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Joe Biden: 'Equality is not a matter of "identity politics."'

The former VP shares an important message in the foreword of author Sarah McBride's new book.

Sarah McBride is a brilliant, accomplished woman with a brand-new book — and one very famous fan.

Actually, she has many famous fans, but just one wrote the foreword to her memoir, "Tomorrow Will Be Different." McBride is one of the most well-known activists in the fight for transgender rights. When she spoke at the 2016 Democratic National Convention, she became the first out trans person to address a major party's political convention, and she currently works as the Human Rights Campaign's national press secretary. Before that, she worked for a man named Beau Biden.

Beau was the son of former Vice President Joe Biden and served as Delaware's attorney general from 2007 to 2015. McBride worked in Beau's office, earning the admiration of both generations of Bidens.

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When I found out I was pregnant in October 2018, I had planned to keep the news a secret from family for a little while — but my phone seemed to have other ideas.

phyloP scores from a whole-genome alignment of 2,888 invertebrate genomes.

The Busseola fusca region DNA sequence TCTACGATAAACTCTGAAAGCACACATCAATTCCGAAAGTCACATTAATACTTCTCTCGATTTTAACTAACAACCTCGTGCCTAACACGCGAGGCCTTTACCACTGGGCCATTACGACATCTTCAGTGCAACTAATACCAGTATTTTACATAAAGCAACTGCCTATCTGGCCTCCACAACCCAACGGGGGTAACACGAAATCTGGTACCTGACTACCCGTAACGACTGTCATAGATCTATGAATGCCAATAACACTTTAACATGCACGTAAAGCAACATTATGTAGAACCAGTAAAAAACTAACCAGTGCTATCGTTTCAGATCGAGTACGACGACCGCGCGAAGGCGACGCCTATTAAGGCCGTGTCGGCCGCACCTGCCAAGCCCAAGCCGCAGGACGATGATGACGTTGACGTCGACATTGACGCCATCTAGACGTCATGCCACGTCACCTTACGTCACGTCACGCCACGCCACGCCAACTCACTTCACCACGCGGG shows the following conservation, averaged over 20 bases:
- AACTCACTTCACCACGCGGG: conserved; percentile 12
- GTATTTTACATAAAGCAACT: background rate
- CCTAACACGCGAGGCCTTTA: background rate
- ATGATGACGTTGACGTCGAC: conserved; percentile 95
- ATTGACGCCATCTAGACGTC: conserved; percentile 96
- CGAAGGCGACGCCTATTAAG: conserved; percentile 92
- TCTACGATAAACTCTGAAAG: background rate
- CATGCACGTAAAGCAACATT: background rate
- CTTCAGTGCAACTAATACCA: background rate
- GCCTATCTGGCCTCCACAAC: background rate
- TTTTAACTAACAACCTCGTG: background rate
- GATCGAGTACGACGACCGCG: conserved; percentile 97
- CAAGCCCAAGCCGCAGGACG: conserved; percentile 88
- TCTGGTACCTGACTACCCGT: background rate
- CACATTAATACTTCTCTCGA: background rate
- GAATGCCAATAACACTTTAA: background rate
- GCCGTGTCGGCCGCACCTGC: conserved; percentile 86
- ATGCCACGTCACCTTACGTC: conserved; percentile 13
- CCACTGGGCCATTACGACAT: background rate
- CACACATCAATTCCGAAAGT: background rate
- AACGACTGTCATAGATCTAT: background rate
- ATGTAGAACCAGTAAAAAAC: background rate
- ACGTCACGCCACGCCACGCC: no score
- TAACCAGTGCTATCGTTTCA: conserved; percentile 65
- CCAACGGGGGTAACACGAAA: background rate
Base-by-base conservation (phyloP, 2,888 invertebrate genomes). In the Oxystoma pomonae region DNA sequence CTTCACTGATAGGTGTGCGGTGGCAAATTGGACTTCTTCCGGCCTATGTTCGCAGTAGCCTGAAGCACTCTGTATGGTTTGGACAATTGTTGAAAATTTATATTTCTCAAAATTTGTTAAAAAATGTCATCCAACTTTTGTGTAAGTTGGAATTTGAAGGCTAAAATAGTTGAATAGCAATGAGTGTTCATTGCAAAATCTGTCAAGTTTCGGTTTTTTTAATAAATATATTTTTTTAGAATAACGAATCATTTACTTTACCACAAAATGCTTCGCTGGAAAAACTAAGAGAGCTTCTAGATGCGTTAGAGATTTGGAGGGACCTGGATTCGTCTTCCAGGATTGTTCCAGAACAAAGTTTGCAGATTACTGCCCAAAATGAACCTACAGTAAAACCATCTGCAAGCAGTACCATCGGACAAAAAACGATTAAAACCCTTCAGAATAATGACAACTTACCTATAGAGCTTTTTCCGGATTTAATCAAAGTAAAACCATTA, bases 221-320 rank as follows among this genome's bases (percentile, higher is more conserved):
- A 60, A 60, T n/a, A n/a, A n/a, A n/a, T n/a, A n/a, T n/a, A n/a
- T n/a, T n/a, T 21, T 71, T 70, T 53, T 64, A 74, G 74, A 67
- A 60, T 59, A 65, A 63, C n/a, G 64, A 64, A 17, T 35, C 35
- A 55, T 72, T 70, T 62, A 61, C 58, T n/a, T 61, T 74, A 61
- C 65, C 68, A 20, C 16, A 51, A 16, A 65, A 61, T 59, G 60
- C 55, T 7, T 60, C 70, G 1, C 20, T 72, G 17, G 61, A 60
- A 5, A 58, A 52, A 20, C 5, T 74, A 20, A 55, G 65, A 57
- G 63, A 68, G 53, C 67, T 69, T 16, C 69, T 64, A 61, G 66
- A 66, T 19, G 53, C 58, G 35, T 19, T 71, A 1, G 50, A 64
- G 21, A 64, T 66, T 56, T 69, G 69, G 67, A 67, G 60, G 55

Within just a few hours of finding out the news, I was being bombarded with ads for baby gear, baby clothes and diapers on Facebook, Instagram and pretty much any other site I visited — be it my phone or on my computer.

Good thing my family wasn't looking over my shoulder while I was on my phone or my secret would have been ruined.

I'm certainly not alone in feeling like online ads can read your mind.

When I started asking around, it seemed like everyone had their own similar story: Brian Kelleher told me that when he and his wife met, they started getting ads for wedding rings and bridal shops within just a few weeks. Tech blogger Snezhina Piskov told me that she started getting ads for pocket projectors after discussing them in Messenger with her colleagues. Meanwhile Lauren Foley, a writer, told me she started getting ads for Happy Socks after seeing one of their shops when she got off the bus one day.

When online advertising seems to know us this well, it begs the question: are our phones listening to us?

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